The key issue for Hochschild’s research was the environment. Ronald Inglehart is among many who consider environmentalism as part of a shift toward post-materialist values. But Hochschild thinks of the environment in quite materialistic terms. Too often the environment is considered in abstract notions. Global warming is an example of an abstract problem because its repercussions always existed in the future. Only recently have the implications of global warming begun to become a clear and present danger. But Hochschild is not focused on environmentalism as a movement. She is focused on actual effects of environmental pollution in a community. Her sense of environmentalism is more like traditional conservation. Environmentalism has become a polarized issue, but conservationism was a bipartisan issue for decades with support from Republicans and Democrats.
Working Class Values and Political Language
Hochschild finds residents want a cleaner environment, but find they have a sense of hopelessness regarding the issue. They believe a tradeoff is necessary between the creation of jobs and the protection of the environment. The residents accept the destruction of the environment as the price for well-paying jobs. Hochschild finds the tradeoff is not necessary, but this is not the point. The political language of conservatives speaks to working class values. It isn’t just religious values like the politics of abortion or homosexuality. Conservatives speak to the values of hard work and community.
The intellectual left has never truly understood the working class. They believe policies of redistribution are the answer to the problems of those left behind. But the working classes do not want a handout. Dependence upon social programs represents a step backwards for them. The working class never wanted to become a state dependent class. They want benefits they believe they deserve through their commitment to hard work. Ultimately, they want to work. They want their contributions recognized and valued. Social Security is a redistributive program, but its rewards are provided after years of contributions. Workers believe they deserve its benefits, because they had contributed throughout their lifetime. But many redistributive programs are designed to confer benefits on those unable to contribute. The logic runs counter to working class values.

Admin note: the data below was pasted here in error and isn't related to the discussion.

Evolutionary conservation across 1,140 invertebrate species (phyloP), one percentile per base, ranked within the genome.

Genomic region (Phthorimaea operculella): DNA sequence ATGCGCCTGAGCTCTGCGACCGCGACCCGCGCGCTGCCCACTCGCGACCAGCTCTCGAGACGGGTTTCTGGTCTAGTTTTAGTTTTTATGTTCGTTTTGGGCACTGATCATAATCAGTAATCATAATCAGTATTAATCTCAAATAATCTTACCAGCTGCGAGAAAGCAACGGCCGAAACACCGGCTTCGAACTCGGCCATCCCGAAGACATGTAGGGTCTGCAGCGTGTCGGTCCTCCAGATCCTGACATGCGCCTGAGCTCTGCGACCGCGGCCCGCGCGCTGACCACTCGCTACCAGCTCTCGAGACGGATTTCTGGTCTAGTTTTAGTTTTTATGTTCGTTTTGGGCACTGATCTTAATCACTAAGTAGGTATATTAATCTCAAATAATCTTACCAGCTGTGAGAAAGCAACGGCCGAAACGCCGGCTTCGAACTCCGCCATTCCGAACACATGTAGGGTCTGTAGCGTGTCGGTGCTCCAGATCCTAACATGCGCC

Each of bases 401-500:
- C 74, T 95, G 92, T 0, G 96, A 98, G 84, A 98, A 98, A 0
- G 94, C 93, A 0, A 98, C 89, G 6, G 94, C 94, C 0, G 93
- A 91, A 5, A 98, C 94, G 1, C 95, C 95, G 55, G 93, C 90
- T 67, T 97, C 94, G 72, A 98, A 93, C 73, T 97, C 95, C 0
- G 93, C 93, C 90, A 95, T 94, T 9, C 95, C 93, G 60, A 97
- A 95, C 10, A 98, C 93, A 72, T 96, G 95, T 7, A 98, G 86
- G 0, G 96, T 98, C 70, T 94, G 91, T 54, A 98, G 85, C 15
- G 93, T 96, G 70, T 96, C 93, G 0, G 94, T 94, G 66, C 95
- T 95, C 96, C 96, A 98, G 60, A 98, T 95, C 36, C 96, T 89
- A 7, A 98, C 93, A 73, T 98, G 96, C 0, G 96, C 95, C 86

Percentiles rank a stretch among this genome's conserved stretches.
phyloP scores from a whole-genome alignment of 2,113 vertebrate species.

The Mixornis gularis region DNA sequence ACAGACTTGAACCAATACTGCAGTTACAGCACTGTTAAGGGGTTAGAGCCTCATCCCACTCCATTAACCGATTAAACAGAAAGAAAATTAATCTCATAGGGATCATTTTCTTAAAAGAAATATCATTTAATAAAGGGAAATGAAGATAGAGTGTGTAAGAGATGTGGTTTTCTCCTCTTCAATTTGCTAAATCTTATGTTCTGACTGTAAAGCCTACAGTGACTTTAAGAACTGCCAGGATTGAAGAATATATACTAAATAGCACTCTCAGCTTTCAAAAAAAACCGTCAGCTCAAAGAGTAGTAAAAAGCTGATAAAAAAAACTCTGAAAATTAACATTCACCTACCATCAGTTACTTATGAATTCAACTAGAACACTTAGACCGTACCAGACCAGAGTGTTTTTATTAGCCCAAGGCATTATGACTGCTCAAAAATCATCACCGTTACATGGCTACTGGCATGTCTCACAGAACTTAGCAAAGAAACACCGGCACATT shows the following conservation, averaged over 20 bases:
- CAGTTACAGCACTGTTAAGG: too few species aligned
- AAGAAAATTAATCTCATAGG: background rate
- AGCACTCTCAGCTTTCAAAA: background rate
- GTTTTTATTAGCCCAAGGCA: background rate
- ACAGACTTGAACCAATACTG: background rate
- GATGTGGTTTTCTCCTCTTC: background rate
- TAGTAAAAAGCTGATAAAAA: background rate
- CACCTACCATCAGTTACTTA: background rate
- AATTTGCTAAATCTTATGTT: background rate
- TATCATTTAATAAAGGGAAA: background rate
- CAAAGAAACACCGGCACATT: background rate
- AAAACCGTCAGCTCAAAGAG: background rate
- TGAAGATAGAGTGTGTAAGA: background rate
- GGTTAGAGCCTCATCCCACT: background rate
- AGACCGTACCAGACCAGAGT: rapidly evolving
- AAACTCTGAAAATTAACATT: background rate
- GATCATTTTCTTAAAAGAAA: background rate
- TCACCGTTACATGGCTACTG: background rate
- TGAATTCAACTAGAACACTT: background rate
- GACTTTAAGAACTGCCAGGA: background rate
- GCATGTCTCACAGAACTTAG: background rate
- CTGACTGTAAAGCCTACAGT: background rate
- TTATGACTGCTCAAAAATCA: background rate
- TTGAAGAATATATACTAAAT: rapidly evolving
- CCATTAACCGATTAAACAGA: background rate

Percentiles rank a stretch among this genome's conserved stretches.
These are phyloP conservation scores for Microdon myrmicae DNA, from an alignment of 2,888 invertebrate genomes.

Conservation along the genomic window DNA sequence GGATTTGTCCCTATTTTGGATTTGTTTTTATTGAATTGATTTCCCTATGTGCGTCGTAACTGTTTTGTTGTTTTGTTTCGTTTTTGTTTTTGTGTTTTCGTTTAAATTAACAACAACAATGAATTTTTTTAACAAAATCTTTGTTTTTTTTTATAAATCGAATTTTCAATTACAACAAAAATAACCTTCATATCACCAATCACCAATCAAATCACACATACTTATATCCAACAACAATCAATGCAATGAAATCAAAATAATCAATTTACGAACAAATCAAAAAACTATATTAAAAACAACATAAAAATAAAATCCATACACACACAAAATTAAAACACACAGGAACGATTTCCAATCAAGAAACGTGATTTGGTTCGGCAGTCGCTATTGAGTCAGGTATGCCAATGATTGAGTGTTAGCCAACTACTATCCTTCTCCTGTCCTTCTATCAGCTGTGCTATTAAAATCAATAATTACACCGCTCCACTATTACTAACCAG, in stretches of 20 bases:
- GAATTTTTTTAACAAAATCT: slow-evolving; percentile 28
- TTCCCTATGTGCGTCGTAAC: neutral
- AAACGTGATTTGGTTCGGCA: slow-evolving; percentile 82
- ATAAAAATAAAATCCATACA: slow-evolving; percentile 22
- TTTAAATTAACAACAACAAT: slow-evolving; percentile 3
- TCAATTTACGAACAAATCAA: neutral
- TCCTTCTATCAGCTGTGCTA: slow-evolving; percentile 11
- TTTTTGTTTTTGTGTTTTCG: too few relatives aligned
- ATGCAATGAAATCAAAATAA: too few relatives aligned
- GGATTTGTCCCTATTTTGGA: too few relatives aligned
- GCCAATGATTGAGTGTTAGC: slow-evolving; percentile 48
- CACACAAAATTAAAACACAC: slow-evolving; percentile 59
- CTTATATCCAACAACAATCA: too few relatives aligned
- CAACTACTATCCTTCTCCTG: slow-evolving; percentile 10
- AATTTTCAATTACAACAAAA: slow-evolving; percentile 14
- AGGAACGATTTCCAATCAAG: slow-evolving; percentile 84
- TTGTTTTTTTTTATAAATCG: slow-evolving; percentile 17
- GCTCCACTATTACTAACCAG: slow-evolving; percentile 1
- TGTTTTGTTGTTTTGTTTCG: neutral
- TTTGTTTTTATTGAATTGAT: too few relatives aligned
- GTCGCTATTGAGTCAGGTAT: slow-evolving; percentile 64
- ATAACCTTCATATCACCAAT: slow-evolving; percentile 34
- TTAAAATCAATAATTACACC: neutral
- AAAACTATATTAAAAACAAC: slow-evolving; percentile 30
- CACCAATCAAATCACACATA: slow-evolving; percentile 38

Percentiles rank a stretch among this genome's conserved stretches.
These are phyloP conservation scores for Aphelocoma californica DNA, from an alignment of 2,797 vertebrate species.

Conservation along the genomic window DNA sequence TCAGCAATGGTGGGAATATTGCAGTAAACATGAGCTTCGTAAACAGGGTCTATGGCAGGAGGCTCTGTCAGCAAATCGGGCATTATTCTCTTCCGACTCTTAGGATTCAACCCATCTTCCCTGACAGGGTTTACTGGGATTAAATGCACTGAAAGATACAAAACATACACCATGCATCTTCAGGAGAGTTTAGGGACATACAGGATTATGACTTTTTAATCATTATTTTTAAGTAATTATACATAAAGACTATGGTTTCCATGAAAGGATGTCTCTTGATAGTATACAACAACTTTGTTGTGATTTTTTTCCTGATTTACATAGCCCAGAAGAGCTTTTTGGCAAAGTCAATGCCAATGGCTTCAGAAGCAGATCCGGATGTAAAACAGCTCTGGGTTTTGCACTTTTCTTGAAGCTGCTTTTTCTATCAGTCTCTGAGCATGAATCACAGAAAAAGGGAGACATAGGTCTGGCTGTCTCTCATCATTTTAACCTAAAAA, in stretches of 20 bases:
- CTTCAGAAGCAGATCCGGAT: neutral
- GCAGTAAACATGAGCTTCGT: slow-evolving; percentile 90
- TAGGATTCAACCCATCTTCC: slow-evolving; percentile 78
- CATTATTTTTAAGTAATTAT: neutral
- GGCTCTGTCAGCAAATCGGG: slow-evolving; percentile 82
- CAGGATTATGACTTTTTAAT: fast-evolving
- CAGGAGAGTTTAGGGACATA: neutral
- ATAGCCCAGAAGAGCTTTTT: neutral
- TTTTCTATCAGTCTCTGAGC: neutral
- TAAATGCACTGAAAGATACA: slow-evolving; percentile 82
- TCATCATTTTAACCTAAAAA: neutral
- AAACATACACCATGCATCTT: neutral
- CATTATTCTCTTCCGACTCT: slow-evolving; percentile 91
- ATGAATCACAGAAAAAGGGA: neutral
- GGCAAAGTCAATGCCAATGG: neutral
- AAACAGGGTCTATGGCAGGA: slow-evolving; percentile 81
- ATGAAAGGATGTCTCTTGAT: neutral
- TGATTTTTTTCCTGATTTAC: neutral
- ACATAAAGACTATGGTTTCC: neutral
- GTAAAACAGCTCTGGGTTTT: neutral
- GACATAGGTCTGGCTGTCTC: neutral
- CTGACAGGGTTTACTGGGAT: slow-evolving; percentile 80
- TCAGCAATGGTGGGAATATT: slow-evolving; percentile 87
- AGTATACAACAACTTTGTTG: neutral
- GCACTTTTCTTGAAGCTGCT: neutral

The Failure of the Left
The intellectual left’s solution to the problems of globalization has never made sense for working class Americans. Intellectuals believe the solution to job displacements is found in job trainings. While many discredit these job training programs because they never materialized, the working classes may never have embraced them. Most steelworkers do not aspire to become computer programmers. A substantial part of their identity is found in their occupation. A career changes does not simply represent a change of what they do, but also changes who they are. In this light, environmental policies designed to shift the economy away from coal and oil threaten the identities of coal miners and oil field workers. Moreover, job training programs do not ensure the local community offers these new career opportunities. Neoliberalism demands efficiencies not just in resources but also in labor. Relocation becomes a part of the program.
The alliance between the affluent and the working class is riddled with contradictions. But the alliance of the intellectual class and the working class has many contradictions as well. Hochschild refers often to an imaginary line. A lifetime of hard work is the moral currency to move up the economic and social ladder. But they find these days others cut ahead in line. They patiently wait their place, while others receive preferential treatment.
Her explanation brings to light the distinction between the values of the working class and the intellectual class. The working class emphasizes hard work. They believe inequalities in wealth are justified when they are based on hard work and effort. Moreover, they want to believe differences in income are the result of hard work. But capitalism does not reward work based on effort. Its rewards are based on outcomes. Moreover, it does not matter whether these outcomes are deserved.
Working Class Identity
The business class and the intellectual class largely understand the modern economy. They focus their efforts on areas where they produce results. Modern elites embrace the maxim, ‘Work smarter, not harder.’ But this leaves behind so many. They tell everyone else to work hard. But when their situation does not improve, elites tell them to work harder. Their contributions become devalued over time. Their industry is no longer profitable. Even their trade contributes to pollution and global warming. Moreover, their community has little to offer society or culture. In the end, they must move somewhere else. We ask them to change their job and leave their community. We ask them to become someone else.
Jacob Hacker and Paul Pierson on the Plutocratic Populism of the Republican Party
Takis Pappas on Populism and Liberal Democracy